Back in 2017, when the world and his dog were celebrating the bicentenary of the death of Jane Austen, I spent some time with a beautiful and newly released edition of her teenage writings. It was a wonderful read, and as I said at the time, it was many decades since I’d read any Austen. Pleasingly, I’ve just had the option to go from the very start of her oeuvre to the very end, with a lovely new edition of her last work – “Sanditon”, from Oxford World Classics.

Sanditon surrounded by flowers (don’t ask….)

Austen’s life was not a long one, and looking at her biography it’s amazing that she managed to produce the works she did; all of which have made her one of the country’s best-loved authors. However, it seems that she might have been heading off in a different direction with “Sanditon” and who knows what route her work would have taken had she lived longer.

“Sanditon” opens with a dramatic scene of an overturned coach and an injured ankle (or “Ancle” as Austen renders it); fortunately, the travellers, a Mr. and Mrs. Parker, are not seriously hurt and take refuge with a local family, the Heywoods. Mr. Parker is a friendly, talkative man with a bee in his bonnet; that of turning the little fishing village of Sanditon into a place to rival the likes of Brighton and Eastbourne. To this end he’s invested much time and money, along with his business partner, Lady Denham. Parker soon attempts to persuade the Heywoods to visit Sanditon, but as Austen puts it so beautifully, they are “older in Habits than in Age” and never leave their own village. However, seeing a chance for their daughter Charlotte to improve her circumstances, they agree to allow her to accompany the Parkers back to Sanditon.

Here we encounter all manner of characters, each with their own particular agenda; there is, of course, Lady Denham, a grasping woman who obviously married for money and status, and is as mean as they come; her beautiful companion Clara, who seems to have usurped all other potential heirs in her ladyship’s affections; there is Lady Denham’s nephew and niece, Lord Edward Denham and his sister Esther; Mr. Parker’s extended family which consists of two hypochondriac sisters and a lazy brother, all of whom are convinced they have every ailment under the sun; and any number of peripheral characters who would no doubt come much more to the fore had the book been completed.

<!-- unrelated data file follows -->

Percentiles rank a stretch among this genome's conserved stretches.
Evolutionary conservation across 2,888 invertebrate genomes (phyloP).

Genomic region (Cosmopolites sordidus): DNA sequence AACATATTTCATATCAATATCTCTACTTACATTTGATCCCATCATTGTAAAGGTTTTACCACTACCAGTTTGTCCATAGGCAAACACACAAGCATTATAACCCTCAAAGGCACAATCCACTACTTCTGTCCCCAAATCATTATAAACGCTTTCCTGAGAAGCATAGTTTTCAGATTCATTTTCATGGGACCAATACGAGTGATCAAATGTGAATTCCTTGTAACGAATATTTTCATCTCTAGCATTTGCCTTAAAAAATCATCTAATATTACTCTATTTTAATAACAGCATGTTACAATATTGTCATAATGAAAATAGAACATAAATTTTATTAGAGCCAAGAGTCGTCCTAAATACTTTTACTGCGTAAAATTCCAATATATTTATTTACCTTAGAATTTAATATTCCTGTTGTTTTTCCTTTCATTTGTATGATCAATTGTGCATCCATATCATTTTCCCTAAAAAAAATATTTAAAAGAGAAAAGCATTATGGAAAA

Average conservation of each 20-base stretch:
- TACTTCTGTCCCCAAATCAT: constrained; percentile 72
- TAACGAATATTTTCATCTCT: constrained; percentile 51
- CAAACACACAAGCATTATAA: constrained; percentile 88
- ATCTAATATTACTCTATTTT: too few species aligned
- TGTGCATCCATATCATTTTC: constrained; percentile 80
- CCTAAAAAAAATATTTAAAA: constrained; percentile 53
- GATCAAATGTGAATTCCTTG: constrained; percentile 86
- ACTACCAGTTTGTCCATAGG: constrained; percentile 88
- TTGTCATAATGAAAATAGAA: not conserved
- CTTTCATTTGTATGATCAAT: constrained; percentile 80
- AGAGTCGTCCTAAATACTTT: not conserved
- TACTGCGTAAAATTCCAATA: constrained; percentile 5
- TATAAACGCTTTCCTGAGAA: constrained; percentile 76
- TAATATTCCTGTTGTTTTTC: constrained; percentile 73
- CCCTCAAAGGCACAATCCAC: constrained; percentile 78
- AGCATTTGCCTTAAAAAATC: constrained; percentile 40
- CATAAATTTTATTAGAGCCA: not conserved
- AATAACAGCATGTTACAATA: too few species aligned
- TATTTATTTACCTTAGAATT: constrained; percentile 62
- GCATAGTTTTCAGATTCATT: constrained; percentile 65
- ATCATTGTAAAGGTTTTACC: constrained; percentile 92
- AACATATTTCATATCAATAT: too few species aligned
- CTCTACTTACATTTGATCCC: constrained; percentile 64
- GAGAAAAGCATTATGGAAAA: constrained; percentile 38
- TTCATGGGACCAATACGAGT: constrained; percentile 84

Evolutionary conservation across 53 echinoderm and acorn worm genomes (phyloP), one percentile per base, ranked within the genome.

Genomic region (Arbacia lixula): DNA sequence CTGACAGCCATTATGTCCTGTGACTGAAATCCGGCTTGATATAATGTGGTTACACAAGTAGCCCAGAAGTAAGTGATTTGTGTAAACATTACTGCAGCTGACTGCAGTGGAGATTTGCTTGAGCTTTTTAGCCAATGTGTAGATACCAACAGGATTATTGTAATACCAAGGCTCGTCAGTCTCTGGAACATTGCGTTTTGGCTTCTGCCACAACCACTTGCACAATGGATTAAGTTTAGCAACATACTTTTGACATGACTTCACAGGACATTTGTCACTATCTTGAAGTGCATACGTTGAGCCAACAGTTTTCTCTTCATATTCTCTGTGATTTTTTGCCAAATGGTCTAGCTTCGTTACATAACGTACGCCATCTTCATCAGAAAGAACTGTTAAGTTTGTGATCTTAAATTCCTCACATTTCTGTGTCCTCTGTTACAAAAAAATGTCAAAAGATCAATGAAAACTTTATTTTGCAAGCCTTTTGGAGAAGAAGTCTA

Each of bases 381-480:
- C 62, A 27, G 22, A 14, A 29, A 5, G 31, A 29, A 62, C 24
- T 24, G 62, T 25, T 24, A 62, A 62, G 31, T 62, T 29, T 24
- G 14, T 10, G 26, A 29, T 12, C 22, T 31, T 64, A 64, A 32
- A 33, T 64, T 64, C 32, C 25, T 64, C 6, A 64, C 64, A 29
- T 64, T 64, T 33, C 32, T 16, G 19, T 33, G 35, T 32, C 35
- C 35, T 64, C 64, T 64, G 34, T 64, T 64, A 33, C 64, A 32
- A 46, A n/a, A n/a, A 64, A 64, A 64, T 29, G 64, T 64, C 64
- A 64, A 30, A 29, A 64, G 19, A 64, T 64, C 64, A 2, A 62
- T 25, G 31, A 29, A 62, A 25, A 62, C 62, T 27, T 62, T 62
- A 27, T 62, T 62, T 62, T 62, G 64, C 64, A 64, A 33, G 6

Jane Austen (via Wikimedia Commons)

Unlike some of her longer books, Austen takes us straight into the action; and in a short fragment of only 73 pages she sets her scene, introduces her characters, paints them beautifully for us to see and sets them on her stage ready to go. She nails her characters quite wonderfully; for example, of Lord Edward, who seems to pay court to every woman around and is obviously being set up to be a romantic fool or a rotter, she says:

The truth was that Sir Edward whom Circumstances had confined very much to one spot had read more sentimental Novels than agreed with him.

And Mr. and Mrs. Parker are conjured brilliantly in just a paragraph:

Upon the whole, Mr. Parker was evidently an amiable family-man, fond of Wife, Children, Brothers and Sisters – and generally kind-hearted; – Liberal, gentlemanlike, easy to please; – of a sanguine turn of mind, with more Imagination than Judgement. And Mrs. Parker was as evidently a gentle, amiable, sweet tempered Woman, the properest wife in the World for a Man of strong Understanding, but not of capacity to supply the cooler reflection which her own Husband sometimes needed, and so entirely waiting to be guided on every occasion, that whether he were risking his fortune or spraining his Ancle, she remained equally useless.

I had forgotten just how *funny* Austen is – her wonderfully snarky and deadpan descriptions of her characters and their flaws caught me unawares and had me laughing out loud. She’s marvellously droll on the subject of hypochondriacs, malingerers and quack medics; and the two Parker sisters are a riot, with their litany of illnesses and hysterics.

What was equally fascinating was the aspect of the seaside resorts. The excellent introduction by Kathryn Sutherland (who was one of the academics involved in the “Teenage Writings” volume) discusses this, and reminds us that Asten was from pre-Victorian times when women could go in for nude swimming with the help of a bathing machine (entertainingly illustrated on the cover of this edition). Certainly, there was a belief that the seaside could cure every ailment and Mr. Parker seems to believe that:

Nobody could catch cold by the Sea, Nobody wanted appetite by the Sea, Nobody wanted Spirits. Nobody wanted Strength. – They were healing, softing, relaxing – fortifying and bracing – seemingly just as was wanted – sometimes one sometimes the other. – If the Sea breeze failed, the Sea-Bath was the certain corrective; – and where Bathing disagreed, the Sea Breeze alone was evidently designed by Nature for the cure.